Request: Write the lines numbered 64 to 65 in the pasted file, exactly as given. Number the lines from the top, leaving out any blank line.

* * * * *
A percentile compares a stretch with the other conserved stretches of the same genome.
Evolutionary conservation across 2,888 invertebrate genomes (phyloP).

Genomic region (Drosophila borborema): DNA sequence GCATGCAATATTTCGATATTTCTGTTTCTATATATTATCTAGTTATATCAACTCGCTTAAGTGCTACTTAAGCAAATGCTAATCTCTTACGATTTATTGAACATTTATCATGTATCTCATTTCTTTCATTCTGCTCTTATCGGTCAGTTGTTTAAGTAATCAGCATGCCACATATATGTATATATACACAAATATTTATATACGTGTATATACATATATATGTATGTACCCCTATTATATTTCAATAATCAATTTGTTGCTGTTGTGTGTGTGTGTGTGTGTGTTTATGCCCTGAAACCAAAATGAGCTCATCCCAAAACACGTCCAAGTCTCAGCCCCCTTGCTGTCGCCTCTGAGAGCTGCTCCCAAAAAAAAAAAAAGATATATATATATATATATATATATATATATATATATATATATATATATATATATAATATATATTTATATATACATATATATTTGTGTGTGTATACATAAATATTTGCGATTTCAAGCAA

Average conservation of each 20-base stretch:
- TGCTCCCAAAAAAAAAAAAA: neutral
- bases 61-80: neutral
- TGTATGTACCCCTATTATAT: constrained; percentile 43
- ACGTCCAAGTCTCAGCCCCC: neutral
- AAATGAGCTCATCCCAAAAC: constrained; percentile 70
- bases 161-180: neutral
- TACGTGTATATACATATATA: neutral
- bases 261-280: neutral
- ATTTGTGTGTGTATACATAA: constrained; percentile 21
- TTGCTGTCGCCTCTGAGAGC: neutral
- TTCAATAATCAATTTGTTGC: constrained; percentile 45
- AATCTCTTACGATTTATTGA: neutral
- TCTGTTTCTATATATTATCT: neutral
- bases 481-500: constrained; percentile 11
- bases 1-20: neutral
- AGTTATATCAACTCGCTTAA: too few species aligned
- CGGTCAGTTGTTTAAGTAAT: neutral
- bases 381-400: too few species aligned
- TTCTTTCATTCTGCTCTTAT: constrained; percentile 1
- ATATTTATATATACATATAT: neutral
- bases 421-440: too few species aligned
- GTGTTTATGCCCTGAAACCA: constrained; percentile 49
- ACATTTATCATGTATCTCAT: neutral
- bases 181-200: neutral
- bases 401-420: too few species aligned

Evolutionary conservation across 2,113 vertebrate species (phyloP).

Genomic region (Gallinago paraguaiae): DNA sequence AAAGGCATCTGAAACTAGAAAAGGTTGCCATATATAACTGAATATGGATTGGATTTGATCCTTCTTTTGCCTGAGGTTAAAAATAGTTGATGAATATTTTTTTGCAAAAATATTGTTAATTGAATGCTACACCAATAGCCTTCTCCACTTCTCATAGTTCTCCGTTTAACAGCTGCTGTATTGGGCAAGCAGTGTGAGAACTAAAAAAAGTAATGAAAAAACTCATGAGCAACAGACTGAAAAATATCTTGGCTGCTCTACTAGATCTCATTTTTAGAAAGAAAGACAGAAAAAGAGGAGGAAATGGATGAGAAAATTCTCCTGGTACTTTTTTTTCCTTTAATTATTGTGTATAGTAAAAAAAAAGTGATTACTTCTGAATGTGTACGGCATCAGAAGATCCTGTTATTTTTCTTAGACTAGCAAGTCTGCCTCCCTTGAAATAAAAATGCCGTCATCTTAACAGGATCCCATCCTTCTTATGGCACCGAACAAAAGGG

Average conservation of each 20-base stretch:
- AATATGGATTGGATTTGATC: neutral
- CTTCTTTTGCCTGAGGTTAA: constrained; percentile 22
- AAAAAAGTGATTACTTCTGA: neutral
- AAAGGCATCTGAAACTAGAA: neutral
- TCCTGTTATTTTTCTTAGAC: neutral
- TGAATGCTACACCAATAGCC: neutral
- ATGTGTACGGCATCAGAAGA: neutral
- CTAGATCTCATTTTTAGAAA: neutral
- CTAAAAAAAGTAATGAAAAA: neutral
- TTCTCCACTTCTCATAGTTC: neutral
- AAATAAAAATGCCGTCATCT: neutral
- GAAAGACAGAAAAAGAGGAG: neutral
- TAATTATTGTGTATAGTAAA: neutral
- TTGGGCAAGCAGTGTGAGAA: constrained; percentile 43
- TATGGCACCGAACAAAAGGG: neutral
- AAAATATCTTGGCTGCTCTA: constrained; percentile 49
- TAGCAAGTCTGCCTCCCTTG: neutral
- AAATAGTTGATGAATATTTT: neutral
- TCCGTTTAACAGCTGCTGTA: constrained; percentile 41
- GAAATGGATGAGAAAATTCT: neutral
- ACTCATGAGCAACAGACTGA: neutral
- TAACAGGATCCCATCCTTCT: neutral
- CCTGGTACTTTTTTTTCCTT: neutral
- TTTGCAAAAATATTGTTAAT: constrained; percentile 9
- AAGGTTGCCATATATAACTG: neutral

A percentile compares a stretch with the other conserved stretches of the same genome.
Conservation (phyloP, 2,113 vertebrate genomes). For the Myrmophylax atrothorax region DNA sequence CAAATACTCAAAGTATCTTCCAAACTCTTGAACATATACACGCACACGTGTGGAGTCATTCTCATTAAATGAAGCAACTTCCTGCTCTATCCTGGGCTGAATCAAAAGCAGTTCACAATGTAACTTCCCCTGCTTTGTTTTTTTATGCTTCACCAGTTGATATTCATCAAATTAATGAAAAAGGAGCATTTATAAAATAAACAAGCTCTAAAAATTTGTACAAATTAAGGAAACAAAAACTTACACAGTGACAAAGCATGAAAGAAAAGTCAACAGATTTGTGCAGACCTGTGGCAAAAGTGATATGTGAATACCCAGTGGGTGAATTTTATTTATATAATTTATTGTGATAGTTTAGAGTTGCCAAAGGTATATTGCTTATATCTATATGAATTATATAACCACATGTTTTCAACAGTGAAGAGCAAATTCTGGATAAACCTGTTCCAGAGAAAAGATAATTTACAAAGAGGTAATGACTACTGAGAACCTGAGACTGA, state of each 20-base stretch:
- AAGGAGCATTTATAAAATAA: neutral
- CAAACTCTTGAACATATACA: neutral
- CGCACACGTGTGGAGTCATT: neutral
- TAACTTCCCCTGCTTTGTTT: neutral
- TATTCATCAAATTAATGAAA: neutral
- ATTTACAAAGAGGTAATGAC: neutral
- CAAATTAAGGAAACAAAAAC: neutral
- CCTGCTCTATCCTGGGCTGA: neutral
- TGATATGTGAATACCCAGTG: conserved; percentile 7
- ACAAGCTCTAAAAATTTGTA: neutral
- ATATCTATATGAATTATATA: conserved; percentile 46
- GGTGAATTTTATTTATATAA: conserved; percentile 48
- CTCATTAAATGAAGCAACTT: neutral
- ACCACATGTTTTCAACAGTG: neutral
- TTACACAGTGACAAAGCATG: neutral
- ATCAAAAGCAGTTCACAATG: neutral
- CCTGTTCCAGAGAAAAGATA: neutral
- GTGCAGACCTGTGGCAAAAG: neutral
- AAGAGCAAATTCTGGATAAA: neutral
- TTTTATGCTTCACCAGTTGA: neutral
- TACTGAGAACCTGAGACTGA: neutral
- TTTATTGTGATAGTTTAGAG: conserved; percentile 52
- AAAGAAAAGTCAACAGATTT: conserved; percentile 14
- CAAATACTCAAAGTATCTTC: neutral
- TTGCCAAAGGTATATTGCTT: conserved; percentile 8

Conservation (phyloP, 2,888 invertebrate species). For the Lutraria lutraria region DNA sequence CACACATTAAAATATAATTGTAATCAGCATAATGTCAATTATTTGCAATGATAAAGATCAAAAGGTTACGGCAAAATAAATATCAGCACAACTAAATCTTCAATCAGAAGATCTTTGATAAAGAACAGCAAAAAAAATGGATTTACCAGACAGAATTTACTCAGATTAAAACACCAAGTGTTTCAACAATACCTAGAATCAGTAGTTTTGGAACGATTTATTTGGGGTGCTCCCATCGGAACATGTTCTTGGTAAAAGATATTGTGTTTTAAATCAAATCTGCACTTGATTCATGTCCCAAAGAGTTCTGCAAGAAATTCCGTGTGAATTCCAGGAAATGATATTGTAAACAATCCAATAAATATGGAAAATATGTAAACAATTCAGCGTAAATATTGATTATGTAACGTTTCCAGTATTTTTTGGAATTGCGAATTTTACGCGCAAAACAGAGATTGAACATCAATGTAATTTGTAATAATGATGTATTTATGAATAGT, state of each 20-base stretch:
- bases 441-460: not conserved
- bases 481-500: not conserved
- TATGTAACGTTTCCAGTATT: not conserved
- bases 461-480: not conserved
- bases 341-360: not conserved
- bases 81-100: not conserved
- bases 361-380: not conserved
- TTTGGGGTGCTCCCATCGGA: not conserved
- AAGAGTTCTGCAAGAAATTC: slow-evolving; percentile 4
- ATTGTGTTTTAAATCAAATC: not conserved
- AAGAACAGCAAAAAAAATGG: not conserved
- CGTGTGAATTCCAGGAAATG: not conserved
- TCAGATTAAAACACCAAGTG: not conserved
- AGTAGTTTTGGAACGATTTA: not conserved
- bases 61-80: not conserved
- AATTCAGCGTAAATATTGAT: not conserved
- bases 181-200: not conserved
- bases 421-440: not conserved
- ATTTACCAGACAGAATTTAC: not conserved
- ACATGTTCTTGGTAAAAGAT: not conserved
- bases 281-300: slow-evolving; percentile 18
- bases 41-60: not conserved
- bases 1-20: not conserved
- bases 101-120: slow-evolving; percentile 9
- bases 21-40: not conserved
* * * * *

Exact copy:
- TATTCATCAAATTAATGAAA: neutral
- ATTTACAAAGAGGTAATGAC: neutral